Count Vilhelm Von Ernst’s Green Dragoons – Part 2

A couple of weeks ago I introduced you to the start of my Dragoons unit.

See it here if you missed it –

Last night and today I managed to paint up three more recruits.

I’m very much enjoying painting these guys. They can be quite fiddly and they’re far from perfect but I’m happy.

First up is Private Maurice Deuce, formerly Captain Deuce. We’ll find out why in a story coming soon.



Next is Private Anthony Essex


Last we have Private Leo Travis. I tried so many freehand designs but they were all teeeeeerrrrriiiiible.

I tried a skull, a swan, a harp and a Phoenix just to name a few haha. Is there any trick to it or does come down to practice and maybe skills I don’t possess haha.


Here are the three new guys together followed by some group shots of all that I’ve painted so far. For this unit I have two Lancers to do and the Count.


Im enjoying this theme/type so much I’m considering doing some infantry too. Vostroyan-esque maybe?



26 thoughts on “Count Vilhelm Von Ernst’s Green Dragoons – Part 2”

  1. Yes, I like this lot, they’re coming along nicely! If the flags are moulded plastic, you could maybe try a decal of some design and just embellish it a bit, but it looks fine to me! Long, slender pennants are maybe always tricky – fortunately I avoid ’em!

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  2. Very cool mate, I love these guys. Best advice I can offer for freehand is to copy something and use very very thin paint… like milk thin. That way no single slip will spoil the whole. Takes a while, but build it up slowly bro – well worth it.

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    1. Yeah I thought about dismounted Dragoons but I’ve gone for standard infantry in a not so standard way hehe. Just ordered the heads and Torsos. So watch this space. I tried drawing on a design with a pencil. That worked fine but the painting was disastrous haha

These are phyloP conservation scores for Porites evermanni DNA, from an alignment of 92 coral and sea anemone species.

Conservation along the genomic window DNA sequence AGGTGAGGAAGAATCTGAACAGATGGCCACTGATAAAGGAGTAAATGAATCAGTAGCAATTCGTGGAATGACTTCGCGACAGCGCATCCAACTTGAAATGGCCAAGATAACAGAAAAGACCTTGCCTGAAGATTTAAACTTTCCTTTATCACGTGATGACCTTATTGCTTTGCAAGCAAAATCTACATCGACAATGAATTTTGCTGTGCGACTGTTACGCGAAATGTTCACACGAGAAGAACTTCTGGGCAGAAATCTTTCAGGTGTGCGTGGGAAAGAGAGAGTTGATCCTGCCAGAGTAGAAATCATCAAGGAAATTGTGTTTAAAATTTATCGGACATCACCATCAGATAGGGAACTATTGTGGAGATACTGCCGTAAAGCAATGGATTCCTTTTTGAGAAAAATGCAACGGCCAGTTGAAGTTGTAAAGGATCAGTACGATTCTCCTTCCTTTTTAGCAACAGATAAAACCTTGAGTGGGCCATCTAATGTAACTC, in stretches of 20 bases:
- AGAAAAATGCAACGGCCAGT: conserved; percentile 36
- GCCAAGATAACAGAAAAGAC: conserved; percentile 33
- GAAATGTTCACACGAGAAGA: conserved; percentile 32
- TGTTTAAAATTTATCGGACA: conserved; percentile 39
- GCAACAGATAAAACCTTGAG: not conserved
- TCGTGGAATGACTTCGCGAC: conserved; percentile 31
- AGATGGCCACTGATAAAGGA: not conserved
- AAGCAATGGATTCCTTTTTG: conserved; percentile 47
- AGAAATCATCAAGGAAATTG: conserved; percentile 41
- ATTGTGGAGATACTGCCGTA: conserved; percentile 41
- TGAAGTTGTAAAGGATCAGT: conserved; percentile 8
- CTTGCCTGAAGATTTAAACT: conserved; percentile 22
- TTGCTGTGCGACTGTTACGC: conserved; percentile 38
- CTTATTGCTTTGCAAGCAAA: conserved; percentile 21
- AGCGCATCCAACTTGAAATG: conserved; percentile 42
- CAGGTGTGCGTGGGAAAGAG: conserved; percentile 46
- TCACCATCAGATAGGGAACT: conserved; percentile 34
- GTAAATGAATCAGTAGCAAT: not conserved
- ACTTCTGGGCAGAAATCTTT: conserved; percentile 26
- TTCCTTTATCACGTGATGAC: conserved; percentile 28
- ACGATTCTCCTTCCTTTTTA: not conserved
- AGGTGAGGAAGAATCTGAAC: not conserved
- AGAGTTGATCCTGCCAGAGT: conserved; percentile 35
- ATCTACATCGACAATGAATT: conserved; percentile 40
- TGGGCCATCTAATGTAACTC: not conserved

3. Good stuff – Maurice Deuce especially. The banner looks good as well, I’ve found starting with a simple design and then getting more complex over time works well (first thing I ever tried to freehand was a screaming skull surrounded by flames – very heavy metal! As you can imagine it looked spectacularly rubbish). It’s still the area I’m weakest on but I think Alex’s advice is spot on, that and patience, practice and swearing a lot every time it goes wrong. Still I’ve never seen a baby painting freehand so I presume it’s not a skill one is born with and, like anything else, can be developed through willpower and hard graft. 😀

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  4. Nice work! Still digging the colors you went with for these guys. 🙂
    I wonder if they make thin-point paint markers? I’ve used paint markers for outline work while painting for years, and they’re amazing for getting nice smooth lines, I just worry they might not come with a fine enough tip for what you’re working on for the freehand part.

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  5. These guys look really nice. The leader especially. I was going to suggest drawing on with a pencil, but I see you already tried that. Practice is really the best method – do you have any models that will wear shields? They can be a good place to get a lot of practice reps in.

    Just paint them separately to the rest of the model and glue on to complete them. Start with simple, neat geometric and heraldic designs on one hand – like, literally halved shields, quartered shields, chevron and par chevron, etc with a focus on getting them as perfect and straight as you can – and simple designs on the other (like skulls, bones, suns, moons, etc). Once you’re comfortable with both, then start to vary and branch out.

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  6. EM-4 Miniatures seems a good source of inexpensive shields, though apparently they’re having website issues, they say you can email them to order.

    Oh, and if you’re planning on a ship for the Skylanders, you could always do a “Vikings” with them and have the shields festooning the sides of the vessel, so they wouldn’t then be wasted time, but extra freehand details.

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